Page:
• Chat about different feminine hygiene options– as no two autists are the same, so no one option is better or worse when it comes to feminine hygiene products. There are far more options available these days to young women than just sanitary towels and tampons- they even make absorbent period underwear which could be very helpful for girls with sensory issues.
  • Setup a calendar/diary to track periods- the unpredictable nature of life and unexpected change can be particularly frustrating for autists. While periods can oftentimes be unpredictable and don’t always run on time, a calendar can nevertheless be very helpful to prepare an autist for upcoming periods and establish a routine. Knowing that an event is approaching can help to offset the scariness of it.
  • Break the taboo– reassure them that periods are a normal part of life and that there is nothing to be ashamed of. Periods may be overwhelming for autists, but they are by no means alone in their menstrual struggles.

Hope my female Earthlings at least enjoyed this week’s post! πŸ˜‰

Have a lovely weekend! πŸ™‚

Aoife

Autism and Puberty

Greetings Earthlings! πŸ™‚

This week I’d like to talk about a frequently sidelined aspect of life on the spectrum- puberty. So often people focus on childhood autism we forget that autistic children will grow up and go through puberty just like everyone else.

Puberty is a challenging time for everyone, but often even more so for those on the autistic spectrum. Research is limited on pubescent autists, but some studies have suggested that behaviours can worsen in autists during this time, in particular, aggressive behaviours. The smallest of changes to routine can trigger meltdown’s in an autist, so imagine how this response is amplified when your entire body decides to change. You couldn’t pay me to go through puberty again- the raging hormones were a minefield (although there are day’s during this pandemic where I might consider it to travel back to a time when I had freedom πŸ˜› )!

There can be a lot of sensory issues arising from the onset of puberty that can trigger further distress- body odours, sensory reactions to hygiene products, and my own personal hell, the sensory discomfort from wearing a bra. As I’ve discussed in previous posts, I went to war for years with my mother against wearing one as the sensation of it against my skin freaked me out and I was incredibly uncomfortable- but as I was un-diagnosed, this was passed off as just being awkward πŸ˜›

During puberty, socialising, an already challenging task for autists, becomes even more complicated. When you’re a child, everything is easier as kids haven’t developed a filter yet, but once those hormones kick in, conversations become more nuanced, boys and girls interact differently and your peers start to become aware of your mind blindness and excentricities. It can be quite a socially lonely time for autists.

So how can we navigate this difficult time in an autist’s life?

  • Talk openly about the facts of life– Talk them through the changes their body will experience in clear, concrete language. Don’t leave any room for confusion or misinterpretation so that they will be fully prepared and less thrown by the changes to come- there were certainly a few books that I read growing up where overly simplified language such as “a special hug” was used to describe sex that would only confuse and misinform the more literal autist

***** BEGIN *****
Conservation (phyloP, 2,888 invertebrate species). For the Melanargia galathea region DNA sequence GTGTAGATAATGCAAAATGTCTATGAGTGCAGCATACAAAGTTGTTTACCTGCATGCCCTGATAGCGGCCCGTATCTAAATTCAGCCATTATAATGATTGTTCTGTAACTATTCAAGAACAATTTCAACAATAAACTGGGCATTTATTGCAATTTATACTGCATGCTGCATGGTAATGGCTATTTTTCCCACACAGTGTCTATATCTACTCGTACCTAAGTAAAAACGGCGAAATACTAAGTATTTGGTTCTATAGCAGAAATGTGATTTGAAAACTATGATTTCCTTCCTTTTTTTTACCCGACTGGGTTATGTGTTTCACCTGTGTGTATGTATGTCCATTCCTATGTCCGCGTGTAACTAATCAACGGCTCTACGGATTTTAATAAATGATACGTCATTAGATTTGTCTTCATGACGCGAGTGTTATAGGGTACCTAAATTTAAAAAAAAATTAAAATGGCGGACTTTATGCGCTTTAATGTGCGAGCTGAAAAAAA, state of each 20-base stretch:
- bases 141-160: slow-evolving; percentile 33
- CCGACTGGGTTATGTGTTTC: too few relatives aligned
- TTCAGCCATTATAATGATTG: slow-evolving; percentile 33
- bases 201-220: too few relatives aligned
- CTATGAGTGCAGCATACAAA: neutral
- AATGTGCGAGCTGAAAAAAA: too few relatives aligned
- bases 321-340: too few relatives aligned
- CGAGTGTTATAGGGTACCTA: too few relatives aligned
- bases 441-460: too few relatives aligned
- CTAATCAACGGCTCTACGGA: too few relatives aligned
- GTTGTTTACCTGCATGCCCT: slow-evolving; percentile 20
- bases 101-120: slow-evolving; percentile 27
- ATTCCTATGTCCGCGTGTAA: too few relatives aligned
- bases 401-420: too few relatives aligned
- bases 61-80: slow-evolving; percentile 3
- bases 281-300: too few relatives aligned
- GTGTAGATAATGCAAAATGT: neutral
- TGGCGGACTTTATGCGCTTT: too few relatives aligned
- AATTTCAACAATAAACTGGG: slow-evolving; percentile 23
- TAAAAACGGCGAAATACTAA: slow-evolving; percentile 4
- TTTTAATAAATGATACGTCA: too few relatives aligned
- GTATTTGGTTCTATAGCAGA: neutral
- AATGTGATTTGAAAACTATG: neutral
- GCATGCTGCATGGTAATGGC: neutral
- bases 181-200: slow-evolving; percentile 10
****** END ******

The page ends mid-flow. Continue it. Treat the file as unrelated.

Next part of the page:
• An important thing to know about puberty and autism is that it can have a much earlier onset in girls. Studies have shown that female autists tend to enter puberty and start menstruation on average 9 and a half months earlier than their peers, so girls need to be prepared and educated about the facts of life earlier than you might expect
  • Use visual tools– Sometimes words are not enough to create the correct mental picture for an autist. Illustrated books about puberty can be very useful here, and there are now many books specifically targeted at autists which can really help them to navigate this time
  • Discuss appropriate/inappropriate behaviours– don’t leave it at just the facts themselves. Autists will need to be taught about consent, sexual behaviours and inappropriate conversational topics just like anyone else. As female autists often mask their behaviours, it is especially important that they are taught about these things as they can be quite innocent and may be taken advantage of if not adequately prepared for adulthood
  • Sensory friendly clothing– For the young women out there, the market is now opening up to produce sensory friendly bras to help combat the issues of traditional brassieres. Bralette’s and lightweight sports bras may also be helpful alternatives
  • Normalise the experience– Reassure them that everyone goes through this, that it’s a normal part of growing up. Don’t attribute the entire experience to their autism
  • Be positive– Don’t assume things will be harder for your child as everyone is different. A positive attitude can go a long way to easing your child into the murky depths ahead

Hope you enjoyed this post dear Earthlings!

Have a lovely Easter weekend! πŸ™‚